Labor board stacks the deck for unions

The Obama administration spent most of 2013 reeling from scandal, after various federal agencies, most noticeably the National Security Agency, were found violating the privacy of innocent Americans.

Although the White House continually professed a mixture of ignorance, outrage and resolution to make changes, 2014 has started on the same note, with another federal board deciding that personal email addresses and phone numbers aren’t all that personal anymore.

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The National Labor Relations Board, a five-member commission appointed by the president, recently resurrected a controversial rule that would provide the private phone numbers and email addresses of workers to union organizers. As part of a broader push to make it easier and quicker for unions to entrench themselves in workplaces, this proposal — which was struck down by a court in 2012 — violates the privacy of employees and shifts communicative power from the individual to the union.

The present rules governing union organizing protect the rights of individual workers, unions, employers and opponents of unionization by allowing both sides ample time to organize and make cases to employees before a secret-ballot election. The NLRB’s proposal would upset this equilibrium in several ways, most jarringly by allowing union officials to make unsolicited, after-hours calls to employees, creating a greater potential for coercion and intimidation. In fact, a survey found that 82 percent of union households would support a law allowing employees to opt out of having their personal information shared.

As disturbing as this mass distribution of private data may be, the proposed rule would also egregiously shift the election process in favor of union organizers, greatly restricting the time available to workers who oppose unionization to make their case to their colleagues. The present system includes a series of triggers during the organization process, with set periods of time between filing for election and the actual casting of ballots.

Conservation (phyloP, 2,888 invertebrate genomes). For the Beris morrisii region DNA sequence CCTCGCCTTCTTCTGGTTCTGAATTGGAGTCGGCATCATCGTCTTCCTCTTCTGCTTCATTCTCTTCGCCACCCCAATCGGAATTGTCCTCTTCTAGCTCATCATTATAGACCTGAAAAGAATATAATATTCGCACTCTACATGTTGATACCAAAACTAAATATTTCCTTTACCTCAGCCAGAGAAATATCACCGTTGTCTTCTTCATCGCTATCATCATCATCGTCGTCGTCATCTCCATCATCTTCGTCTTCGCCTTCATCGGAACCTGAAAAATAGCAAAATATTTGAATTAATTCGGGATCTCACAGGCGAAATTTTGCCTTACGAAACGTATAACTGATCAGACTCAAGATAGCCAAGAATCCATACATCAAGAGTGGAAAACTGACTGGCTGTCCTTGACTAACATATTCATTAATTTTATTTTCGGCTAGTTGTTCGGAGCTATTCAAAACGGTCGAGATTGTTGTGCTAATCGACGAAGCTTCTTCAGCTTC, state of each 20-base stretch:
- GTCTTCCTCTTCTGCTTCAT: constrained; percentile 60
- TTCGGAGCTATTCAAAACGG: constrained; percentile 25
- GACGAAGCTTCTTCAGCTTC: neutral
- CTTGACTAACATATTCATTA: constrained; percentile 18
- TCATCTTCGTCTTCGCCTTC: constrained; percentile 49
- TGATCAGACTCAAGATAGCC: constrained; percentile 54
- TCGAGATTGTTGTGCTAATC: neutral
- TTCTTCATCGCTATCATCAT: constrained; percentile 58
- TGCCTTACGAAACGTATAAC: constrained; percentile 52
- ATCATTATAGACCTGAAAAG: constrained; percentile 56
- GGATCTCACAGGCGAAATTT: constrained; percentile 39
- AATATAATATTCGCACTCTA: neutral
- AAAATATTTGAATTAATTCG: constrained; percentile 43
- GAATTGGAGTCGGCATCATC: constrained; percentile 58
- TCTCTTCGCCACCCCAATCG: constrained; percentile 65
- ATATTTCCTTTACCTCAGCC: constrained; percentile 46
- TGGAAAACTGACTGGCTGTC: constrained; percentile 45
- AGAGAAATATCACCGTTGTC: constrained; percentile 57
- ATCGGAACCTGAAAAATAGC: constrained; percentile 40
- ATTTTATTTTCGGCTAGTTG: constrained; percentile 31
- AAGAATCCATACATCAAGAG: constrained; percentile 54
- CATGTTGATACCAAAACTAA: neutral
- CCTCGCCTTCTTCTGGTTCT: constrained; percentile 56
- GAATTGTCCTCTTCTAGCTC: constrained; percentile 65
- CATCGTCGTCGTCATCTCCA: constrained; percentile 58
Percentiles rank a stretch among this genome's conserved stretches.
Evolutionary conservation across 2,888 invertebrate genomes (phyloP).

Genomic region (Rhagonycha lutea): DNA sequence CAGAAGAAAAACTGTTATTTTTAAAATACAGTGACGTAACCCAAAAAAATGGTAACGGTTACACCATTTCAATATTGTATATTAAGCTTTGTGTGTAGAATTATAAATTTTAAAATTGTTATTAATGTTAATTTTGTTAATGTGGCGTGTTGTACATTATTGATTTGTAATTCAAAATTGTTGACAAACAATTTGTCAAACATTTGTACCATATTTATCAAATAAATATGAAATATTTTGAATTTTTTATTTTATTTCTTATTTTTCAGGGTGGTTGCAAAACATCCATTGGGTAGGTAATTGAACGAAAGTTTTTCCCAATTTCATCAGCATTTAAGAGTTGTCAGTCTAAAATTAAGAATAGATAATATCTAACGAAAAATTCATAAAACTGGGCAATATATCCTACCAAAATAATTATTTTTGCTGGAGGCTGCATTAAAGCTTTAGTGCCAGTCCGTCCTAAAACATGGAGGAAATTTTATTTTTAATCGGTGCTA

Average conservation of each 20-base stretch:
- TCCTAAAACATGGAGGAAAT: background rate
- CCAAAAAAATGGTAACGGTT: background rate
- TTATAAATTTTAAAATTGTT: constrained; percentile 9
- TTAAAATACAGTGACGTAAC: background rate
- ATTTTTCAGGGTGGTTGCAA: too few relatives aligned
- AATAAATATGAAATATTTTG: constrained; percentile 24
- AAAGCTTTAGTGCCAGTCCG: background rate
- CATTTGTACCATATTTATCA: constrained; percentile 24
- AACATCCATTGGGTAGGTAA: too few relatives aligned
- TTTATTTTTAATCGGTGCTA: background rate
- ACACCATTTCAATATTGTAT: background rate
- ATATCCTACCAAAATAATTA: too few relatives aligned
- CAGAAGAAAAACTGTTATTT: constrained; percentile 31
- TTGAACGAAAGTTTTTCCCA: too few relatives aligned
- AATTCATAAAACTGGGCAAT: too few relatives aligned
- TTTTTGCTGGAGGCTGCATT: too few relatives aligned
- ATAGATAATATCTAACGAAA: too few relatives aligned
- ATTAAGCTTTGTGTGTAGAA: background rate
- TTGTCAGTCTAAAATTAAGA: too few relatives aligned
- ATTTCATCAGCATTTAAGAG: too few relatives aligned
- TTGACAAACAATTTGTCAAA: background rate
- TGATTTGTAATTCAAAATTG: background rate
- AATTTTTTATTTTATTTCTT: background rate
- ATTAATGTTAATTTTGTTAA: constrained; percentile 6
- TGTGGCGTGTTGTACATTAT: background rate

By eliminating this system in favor of quick “ambush elections,” the new rule undercuts the rights of workers in opposition to unionization, who are already at an organizational and financial disadvantage to unions. The rule would also turn the election litigation process upside-down, allowing elections to proceed even if viable legal challenges are made to certain employees’ eligibility to vote. At each turn, the rule seems specifically designed to help labor organizers railroad union votes through over a weakened and splintered opposition.

These changes, which invade privacy and throw a well-reasoned process into turmoil, aren’t intended to be just or sensible, but to provide unions with an unmerited advantage in organizing. Long the fulcrum of Democratic politics, labor is mired in a long decline, with the percentage of workers belonging to a union nearly halved over the past 30 years. But the rights of workers are paramount to the relevance of the labor movement, and Washington should instead be focusing on legislation that protects the privacy of employees, similar to the Employee Rights Act (S. 1712) introduced by Sen. Orrin Hatch (R-Utah), which, among other provisions, would allow workers to opt out of having their personal information shared with union organizers.

Unfortunately, the NLRB seems to have the opposite priorities in mind. Its latest proposal — authorized by a party-line, 3-2 vote on the board — amounts to no more than a desperate attempt to bail out a sinking ship.

Stverak is president of the Franklin Center for Government and Public Integrity.